God’s message for the third Sunday in Advent is one of tenderness and comfort. God the Lord is coming to save us! Though He is mighty, He speaks tenderly and carries His lambs close to His heart. Though we are like grass, and our faithfulness like the flowers of the field, God’s Word endures forever. Thank God, we do not rely on our own strength, we rely only on His.
As we wait for God’s salvation in this Advent season, God sends His messenger to prepare the way – John the Baptist. And what does John say to do to prepare for Messiah’s coming? Repent. Only when we realize we are sinful and desperately in need of forgiveness do we realize the incomparable goodness of Christ’s message of grace and forgiveness. We do not need to fear the day when God will bring to light the motives of our hearts – for He will see us washed clean in the blood of the Lamb, our Good Shepherd.
The Old Testament lesson is from the book of Isaiah, chapter 40, verses 1-11:
Comfort, comfort my people,
says your God.
Speak tenderly to Jerusalem,
and proclaim to her
that her hard service has been completed,
that her sin has been paid for,
that she has received from the Lord’s hand
double for all her sins.
A voice of one calling:
“In the wilderness prepare
the way for the Lord;
make straight in the desert
a highway for our God.
Every valley shall be raised up,
every mountain and hill made low;
the rough ground shall become level,
the rugged places a plain.
And the glory of the Lord will be revealed,
and all people will see it together.
For the mouth of the Lord has spoken.”
A voice says, “Cry out.”
And I said, “What shall I cry?”
“All people are like grass,
and all their faithfulness is like the flowers of the field.
The grass withers and the flowers fall,
because the breath of the Lord blows on them.
Surely the people are grass.
The grass withers and the flowers fall,
but the word of our God endures forever.”
You who bring good news to Zion,
go up on a high mountain.
You who bring good news to Jerusalem,
lift up your voice with a shout,
lift it up, do not be afraid;
say to the towns of Judah,
“Here is your God!”
See, the Sovereign Lord comes with power,
and he rules with a mighty arm.
See, his reward is with him,
and his recompense accompanies him.
He tends his flock like a shepherd:
He gathers the lambs in his arms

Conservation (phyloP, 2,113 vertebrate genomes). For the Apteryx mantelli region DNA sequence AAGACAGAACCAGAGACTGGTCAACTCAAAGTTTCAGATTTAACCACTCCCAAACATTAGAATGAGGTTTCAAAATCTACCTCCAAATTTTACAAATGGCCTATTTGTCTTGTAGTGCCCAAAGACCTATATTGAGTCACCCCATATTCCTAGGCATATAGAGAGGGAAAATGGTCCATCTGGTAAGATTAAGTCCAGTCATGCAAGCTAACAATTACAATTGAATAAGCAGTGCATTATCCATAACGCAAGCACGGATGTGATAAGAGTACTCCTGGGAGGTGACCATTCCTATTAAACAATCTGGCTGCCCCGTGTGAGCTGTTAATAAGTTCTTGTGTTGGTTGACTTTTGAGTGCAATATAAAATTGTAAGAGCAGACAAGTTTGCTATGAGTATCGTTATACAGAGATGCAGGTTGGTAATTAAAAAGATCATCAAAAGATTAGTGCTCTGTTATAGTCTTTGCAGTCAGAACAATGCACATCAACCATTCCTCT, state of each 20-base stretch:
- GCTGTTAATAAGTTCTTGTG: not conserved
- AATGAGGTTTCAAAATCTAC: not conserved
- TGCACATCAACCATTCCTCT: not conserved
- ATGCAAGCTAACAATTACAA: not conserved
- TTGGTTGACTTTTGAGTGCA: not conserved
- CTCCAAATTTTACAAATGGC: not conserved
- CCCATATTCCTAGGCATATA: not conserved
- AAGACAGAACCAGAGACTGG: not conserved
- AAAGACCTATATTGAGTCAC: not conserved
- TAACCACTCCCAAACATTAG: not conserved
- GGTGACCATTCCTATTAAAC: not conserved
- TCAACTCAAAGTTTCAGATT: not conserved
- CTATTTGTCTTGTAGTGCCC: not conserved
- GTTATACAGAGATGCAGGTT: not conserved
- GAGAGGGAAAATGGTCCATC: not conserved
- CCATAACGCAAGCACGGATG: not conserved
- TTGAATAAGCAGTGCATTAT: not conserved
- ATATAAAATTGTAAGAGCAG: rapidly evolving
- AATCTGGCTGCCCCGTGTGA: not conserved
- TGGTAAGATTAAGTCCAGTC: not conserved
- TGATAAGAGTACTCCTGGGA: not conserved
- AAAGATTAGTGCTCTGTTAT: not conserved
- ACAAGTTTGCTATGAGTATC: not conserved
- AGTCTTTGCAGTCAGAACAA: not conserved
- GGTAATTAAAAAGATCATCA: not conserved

and carries them close to his heart;
he gently leads those that have young.
The Epistle lesson is from 1 Corinthians, chapter 4, verses 1-5:
This, then, is how you ought to regard us: as servants of Christ and as those entrusted with the mysteries God has revealed. Now it is required that those who have been given a trust must prove faithful. I care very little if I am judged by you or by any human court; indeed, I do not even judge myself. My conscience is clear, but that does not make me innocent. It is the Lord who judges me. Therefore judge nothing before the appointed time; wait until the Lord comes. He will bring to light what is hidden in darkness and will expose the motives of the heart. At that time each will receive their praise from God.
The Gospel for the third Sunday in Advent is from Matthew, chapter 11, verses 2-11:
When John, who was in prison, heard about the deeds of the Messiah, he sent his disciples to ask him, “Are you the one who is to come, or should we expect someone else?”
Jesus replied, “Go back and report to John what you hear and see: The blind receive sight, the lame walk, those who have leprosy are cleansed, the deaf hear, the dead are raised, and the good news is proclaimed to the poor. Blessed is anyone who does not stumble on account of me.”
As John’s disciples were leaving, Jesus began to speak to the crowd about John: “What did you go out into the wilderness to see? A reed swayed by the wind? If not, what did you go out to see? A man dressed in fine clothes? No, those who wear fine clothes are in kings’ palaces. Then what did you go out to see? A prophet? Yes, I tell you, and more than a prophet. This is the one about whom it is written:
“‘I will send my messenger ahead of you,
who will prepare your way before you.’
Truly I tell you, among those born of women there has not risen anyone greater than John the Baptist; yet whoever is least in the kingdom of heaven is greater than he.
Good Shepherd, by Bernhard Plockhorst [Public domain]